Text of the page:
Sharur (mythological weapon)
|Ancient Mesopotamian religion|
Sharur, which means "smasher of thousands" is the weapon and mythic symbol of the god Ninurta. Sumerian mythic sources describe it as an enchanted talking mace. It has been suggested as a possible precursor for similar objects in other mythology such as Arthurian lore.
Role and powers in mythology
Sharur plays a prominent role in an incident in which Ninurta is described as using it to defeat Asag, a monstrous demon; Sharur has the power to fly across vast distances without impediment and communicate with its wielder.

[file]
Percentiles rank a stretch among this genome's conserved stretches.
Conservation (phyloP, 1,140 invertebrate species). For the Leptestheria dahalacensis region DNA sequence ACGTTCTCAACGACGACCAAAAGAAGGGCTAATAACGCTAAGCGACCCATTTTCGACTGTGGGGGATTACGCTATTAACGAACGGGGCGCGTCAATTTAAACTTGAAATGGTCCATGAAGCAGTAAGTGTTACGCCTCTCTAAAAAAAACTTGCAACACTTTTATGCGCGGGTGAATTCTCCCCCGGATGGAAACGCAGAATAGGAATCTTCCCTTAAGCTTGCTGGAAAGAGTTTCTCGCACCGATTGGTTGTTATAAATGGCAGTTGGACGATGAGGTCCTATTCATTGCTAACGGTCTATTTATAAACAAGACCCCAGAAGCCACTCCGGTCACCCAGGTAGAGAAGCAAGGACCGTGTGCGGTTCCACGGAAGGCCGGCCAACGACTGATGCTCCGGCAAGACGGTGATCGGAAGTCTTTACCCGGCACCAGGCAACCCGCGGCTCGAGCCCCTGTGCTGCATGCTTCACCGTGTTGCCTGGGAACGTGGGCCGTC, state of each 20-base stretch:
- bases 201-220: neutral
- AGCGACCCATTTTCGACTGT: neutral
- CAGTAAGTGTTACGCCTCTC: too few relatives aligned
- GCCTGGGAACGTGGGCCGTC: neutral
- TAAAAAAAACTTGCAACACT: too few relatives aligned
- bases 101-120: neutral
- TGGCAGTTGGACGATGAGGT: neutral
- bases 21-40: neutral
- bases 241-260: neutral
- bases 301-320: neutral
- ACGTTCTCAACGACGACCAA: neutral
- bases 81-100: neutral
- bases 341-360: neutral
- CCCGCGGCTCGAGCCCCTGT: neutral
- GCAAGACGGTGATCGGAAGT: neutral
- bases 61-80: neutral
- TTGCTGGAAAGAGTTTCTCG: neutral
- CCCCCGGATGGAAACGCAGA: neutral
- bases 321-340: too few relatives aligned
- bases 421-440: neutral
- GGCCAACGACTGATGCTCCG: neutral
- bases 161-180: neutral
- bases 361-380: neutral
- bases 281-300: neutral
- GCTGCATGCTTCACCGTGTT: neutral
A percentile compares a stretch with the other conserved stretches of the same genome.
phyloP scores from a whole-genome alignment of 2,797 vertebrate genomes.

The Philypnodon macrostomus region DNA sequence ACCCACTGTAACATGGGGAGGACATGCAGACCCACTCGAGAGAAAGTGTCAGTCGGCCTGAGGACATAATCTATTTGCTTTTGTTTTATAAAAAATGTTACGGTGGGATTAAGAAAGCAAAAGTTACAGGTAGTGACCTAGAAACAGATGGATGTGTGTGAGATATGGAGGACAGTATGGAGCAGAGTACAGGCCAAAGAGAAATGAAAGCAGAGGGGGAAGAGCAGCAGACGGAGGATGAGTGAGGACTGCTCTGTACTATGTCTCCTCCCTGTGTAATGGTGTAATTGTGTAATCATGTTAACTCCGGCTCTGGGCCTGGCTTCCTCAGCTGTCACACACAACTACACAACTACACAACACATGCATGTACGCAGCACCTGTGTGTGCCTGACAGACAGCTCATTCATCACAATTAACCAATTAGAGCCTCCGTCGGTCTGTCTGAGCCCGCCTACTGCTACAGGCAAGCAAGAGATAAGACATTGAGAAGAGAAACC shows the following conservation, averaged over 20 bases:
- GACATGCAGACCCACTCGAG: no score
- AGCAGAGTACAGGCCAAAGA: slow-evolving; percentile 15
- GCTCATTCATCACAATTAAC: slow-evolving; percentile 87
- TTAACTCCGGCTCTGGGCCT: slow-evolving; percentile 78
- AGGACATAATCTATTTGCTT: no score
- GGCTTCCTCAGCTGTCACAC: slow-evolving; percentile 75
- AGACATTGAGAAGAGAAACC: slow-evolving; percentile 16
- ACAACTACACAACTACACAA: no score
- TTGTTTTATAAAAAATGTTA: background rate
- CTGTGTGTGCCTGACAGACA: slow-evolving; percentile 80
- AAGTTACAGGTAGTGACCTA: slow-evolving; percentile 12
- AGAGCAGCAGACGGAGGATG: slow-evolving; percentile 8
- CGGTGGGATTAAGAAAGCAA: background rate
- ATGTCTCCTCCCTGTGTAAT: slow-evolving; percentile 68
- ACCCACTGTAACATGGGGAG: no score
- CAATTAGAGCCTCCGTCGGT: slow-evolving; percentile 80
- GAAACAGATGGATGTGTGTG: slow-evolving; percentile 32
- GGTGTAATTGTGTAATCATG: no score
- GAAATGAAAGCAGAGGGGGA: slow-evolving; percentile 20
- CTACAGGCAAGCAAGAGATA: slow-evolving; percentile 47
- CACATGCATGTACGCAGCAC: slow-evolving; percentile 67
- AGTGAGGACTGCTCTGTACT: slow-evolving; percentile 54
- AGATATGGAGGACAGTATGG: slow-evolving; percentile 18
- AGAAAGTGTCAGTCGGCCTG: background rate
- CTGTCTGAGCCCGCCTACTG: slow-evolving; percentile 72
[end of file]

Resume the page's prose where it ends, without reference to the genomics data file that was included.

This myth receives its most complete treatment in the epic Lugal-e, which in English is rendered as "The Exploits of Ninurta (O Warrior King)". According to this text, Sharur's role in the battle is not only as a weapon. It provides crucial intelligence to the hero, acting as an emissary between the god Enlil and Ninurta and relating to him the former's will, including a command to slay the architect Kur, a primeval serpent god venerated in Babylon, as well as a strategy to defeat Asag. Kur is associated with mountains and the primordial elements.